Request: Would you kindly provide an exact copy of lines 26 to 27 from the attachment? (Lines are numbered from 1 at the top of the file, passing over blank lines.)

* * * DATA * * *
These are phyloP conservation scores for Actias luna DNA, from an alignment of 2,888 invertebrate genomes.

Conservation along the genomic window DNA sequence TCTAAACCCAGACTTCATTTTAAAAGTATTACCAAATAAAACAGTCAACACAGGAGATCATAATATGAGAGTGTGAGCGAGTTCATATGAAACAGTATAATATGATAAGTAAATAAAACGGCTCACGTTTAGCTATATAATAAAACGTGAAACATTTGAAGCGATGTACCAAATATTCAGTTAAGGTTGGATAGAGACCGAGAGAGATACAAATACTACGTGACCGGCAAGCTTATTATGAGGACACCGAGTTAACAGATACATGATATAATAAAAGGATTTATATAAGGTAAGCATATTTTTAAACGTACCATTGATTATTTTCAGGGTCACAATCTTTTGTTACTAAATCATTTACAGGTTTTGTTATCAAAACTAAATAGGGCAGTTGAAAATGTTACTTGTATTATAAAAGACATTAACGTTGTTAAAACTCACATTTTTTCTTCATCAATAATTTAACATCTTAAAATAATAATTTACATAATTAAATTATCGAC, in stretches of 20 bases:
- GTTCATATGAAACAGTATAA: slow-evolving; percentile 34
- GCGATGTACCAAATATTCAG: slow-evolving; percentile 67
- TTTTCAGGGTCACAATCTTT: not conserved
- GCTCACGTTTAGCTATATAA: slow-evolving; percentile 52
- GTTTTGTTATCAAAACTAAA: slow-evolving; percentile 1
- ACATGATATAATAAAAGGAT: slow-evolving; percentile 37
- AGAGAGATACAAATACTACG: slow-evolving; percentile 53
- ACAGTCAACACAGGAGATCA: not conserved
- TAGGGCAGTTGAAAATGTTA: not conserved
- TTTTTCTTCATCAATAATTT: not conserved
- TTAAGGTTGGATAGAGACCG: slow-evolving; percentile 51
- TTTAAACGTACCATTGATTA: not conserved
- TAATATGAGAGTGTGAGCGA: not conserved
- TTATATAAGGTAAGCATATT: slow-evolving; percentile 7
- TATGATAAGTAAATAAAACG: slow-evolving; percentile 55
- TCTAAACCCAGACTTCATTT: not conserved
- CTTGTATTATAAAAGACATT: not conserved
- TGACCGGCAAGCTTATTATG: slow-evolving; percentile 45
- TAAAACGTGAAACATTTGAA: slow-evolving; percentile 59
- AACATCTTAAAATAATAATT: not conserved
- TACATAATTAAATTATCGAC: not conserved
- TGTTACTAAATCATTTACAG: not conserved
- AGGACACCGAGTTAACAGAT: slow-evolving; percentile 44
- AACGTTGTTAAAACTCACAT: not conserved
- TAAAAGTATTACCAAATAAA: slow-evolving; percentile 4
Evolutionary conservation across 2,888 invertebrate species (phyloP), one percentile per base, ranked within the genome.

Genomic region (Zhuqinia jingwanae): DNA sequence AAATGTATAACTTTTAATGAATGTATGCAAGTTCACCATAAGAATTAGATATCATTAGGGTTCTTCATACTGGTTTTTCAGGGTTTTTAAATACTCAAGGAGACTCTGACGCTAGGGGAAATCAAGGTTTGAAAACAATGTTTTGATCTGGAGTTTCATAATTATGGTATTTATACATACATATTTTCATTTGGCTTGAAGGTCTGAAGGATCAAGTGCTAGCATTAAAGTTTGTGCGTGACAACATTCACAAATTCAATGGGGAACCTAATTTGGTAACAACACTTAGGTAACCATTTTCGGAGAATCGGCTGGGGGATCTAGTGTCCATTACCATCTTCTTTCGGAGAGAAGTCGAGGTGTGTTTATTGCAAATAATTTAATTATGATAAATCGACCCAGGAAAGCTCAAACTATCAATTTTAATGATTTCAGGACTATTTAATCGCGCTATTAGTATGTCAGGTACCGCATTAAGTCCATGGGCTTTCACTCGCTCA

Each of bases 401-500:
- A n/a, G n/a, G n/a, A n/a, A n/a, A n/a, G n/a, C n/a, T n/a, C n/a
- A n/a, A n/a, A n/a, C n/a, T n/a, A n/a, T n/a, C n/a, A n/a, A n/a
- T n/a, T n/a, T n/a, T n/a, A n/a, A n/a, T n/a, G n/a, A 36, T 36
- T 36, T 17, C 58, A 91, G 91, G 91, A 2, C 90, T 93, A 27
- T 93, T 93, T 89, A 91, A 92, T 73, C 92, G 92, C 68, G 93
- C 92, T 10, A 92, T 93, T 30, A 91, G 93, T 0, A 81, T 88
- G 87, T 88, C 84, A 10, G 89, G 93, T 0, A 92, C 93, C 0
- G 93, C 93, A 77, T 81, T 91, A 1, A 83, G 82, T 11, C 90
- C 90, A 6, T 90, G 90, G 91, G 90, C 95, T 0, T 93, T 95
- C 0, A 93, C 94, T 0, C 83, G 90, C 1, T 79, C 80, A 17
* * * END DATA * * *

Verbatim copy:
- AACGTTGTTAAAACTCACAT: not conserved
- TAAAAGTATTACCAAATAAA: slow-evolving; percentile 4